Streaming Cloud Analytics
Our streaming cloud analytic solution quickly processes high velocity data for real-time queries in the cloud. This demonstration ingests complex XML files, each containing 5000-7000 ship reports, and displays the latest ship positions in real-time. In addition, users can select individual ships to retrieve historical location data, including the most recent position. There system process over 1000 XML files, ingesting one file every five seconds.
To handle this workload, we've built a system implementing our iNovex Lambda architecture. This architecture combines stream processing and cloud storage to quickly publish data for end-user consumption. The stream processing and cloud storage systems scale horizontally to cope with big data requirements.
The iNovex Lambda architecture is composed of three layers: batch, speed and serving.
- The batch layer stores all data entering our system. For this, Apache Hadoop is the obvious choice for fault-tolerant scalable storage of data.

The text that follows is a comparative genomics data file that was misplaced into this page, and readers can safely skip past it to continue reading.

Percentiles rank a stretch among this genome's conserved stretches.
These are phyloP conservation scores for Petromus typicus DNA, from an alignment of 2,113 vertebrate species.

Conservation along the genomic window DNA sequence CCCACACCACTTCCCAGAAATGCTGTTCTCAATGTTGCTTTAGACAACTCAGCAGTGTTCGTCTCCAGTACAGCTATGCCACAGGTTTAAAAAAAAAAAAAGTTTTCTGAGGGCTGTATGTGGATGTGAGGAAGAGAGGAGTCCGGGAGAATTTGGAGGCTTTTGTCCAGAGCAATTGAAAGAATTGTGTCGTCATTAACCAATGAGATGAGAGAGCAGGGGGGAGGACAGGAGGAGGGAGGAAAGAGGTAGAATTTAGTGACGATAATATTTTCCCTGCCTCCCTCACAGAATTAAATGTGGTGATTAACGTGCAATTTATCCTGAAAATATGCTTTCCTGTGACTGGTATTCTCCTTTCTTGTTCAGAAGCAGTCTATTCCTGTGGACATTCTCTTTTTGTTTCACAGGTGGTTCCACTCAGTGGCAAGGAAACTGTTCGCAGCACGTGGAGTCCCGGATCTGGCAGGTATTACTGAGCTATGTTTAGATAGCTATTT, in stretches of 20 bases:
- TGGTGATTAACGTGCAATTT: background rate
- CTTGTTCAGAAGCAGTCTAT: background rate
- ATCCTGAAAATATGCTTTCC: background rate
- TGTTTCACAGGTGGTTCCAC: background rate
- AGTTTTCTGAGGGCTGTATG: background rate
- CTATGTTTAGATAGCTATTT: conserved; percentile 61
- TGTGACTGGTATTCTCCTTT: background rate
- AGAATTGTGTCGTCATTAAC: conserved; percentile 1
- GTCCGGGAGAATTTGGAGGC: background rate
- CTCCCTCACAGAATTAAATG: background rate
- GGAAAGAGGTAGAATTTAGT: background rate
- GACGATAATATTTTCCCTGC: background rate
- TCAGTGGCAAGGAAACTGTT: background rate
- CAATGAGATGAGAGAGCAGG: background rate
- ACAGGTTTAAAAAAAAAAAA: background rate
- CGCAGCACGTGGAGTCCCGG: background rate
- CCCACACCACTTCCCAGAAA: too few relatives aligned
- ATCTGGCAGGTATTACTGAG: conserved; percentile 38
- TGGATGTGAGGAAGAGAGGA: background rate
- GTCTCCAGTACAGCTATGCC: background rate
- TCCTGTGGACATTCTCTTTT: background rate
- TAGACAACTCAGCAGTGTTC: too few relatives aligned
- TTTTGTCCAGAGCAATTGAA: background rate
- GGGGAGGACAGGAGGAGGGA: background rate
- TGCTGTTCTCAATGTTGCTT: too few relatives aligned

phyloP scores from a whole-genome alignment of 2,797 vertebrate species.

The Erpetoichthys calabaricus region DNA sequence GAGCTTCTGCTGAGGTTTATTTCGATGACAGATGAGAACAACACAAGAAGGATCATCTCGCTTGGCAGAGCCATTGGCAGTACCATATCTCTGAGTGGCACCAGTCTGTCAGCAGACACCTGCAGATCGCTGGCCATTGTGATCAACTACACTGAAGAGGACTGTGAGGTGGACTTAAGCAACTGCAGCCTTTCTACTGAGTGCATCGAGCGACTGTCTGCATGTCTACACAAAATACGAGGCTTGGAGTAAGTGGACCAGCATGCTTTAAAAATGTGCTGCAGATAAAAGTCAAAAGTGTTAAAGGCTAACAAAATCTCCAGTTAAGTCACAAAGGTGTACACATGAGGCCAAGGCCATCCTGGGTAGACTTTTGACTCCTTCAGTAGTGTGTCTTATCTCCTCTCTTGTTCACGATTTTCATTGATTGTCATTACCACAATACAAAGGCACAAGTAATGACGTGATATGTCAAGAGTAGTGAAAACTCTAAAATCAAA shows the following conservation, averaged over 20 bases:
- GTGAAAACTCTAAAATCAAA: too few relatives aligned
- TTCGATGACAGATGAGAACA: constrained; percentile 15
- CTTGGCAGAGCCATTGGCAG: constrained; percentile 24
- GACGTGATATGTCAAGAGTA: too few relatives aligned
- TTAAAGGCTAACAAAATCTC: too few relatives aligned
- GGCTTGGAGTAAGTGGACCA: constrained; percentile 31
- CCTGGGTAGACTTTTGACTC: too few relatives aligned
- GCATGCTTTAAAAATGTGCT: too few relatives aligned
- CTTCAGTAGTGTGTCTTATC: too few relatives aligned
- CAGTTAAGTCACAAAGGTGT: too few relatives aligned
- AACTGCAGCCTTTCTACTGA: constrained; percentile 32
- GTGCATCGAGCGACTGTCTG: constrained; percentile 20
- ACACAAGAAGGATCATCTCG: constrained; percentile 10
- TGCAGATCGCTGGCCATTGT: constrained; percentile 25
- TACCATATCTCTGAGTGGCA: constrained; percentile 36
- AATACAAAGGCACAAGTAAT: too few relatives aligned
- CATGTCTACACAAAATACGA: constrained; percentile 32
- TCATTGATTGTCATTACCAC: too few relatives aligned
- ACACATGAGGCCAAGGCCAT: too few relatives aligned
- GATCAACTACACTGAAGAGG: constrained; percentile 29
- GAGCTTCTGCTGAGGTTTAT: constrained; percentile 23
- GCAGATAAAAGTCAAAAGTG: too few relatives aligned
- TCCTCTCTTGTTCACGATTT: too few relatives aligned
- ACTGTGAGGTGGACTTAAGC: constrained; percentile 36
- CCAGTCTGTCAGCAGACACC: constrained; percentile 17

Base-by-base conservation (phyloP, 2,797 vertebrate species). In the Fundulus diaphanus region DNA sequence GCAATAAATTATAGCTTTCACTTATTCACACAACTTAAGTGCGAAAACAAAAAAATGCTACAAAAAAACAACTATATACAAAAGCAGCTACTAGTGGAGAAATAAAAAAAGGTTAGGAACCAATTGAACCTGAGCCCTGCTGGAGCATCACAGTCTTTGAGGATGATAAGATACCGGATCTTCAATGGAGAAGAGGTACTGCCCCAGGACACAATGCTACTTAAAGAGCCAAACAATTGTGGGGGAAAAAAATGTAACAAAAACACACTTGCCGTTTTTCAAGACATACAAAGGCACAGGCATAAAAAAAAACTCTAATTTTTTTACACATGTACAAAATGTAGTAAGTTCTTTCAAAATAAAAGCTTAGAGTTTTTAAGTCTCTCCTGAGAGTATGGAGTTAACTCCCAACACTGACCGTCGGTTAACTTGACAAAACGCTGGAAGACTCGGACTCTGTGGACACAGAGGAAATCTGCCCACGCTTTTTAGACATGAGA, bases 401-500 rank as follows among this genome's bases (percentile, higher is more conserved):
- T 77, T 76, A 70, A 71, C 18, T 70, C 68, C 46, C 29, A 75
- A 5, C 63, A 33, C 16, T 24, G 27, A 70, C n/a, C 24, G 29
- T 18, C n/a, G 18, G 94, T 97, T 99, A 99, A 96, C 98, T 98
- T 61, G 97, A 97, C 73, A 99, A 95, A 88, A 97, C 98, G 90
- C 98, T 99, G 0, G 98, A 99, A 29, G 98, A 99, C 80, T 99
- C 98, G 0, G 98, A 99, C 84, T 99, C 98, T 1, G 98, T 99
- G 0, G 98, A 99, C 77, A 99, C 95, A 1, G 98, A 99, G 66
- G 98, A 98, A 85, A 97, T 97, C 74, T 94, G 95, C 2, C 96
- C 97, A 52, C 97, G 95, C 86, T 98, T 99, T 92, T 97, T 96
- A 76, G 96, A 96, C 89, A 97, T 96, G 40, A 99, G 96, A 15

- The speed layer ingests, processes and emits new data as it enters the system. As a streaming data engine, it performs these tasks as fast as possible while guaranteeing no data is lost. In our implementation, we use the open source project "Storm", developed by Twitter, to process our XML data. We use Apache Cassandra to provide short-term storage and retrieval of the very latest processed data.
- The serving layer provides views of data stored by the batch layer. We implement HBase in our system, which holds the time-indexed location data for each ship.
All end-user requests come through a set of REST endpoints served by Apache Tomcat. A web application built on top of this layer provides a map view that's refreshed every few seconds.
The data we're using today has been provided by SRO, which aggregates, enhances and cleans many data sources into a small set of polished data products. Because of their data processing, all data files share a common schema, significantly easing the data parsing within the speed layer.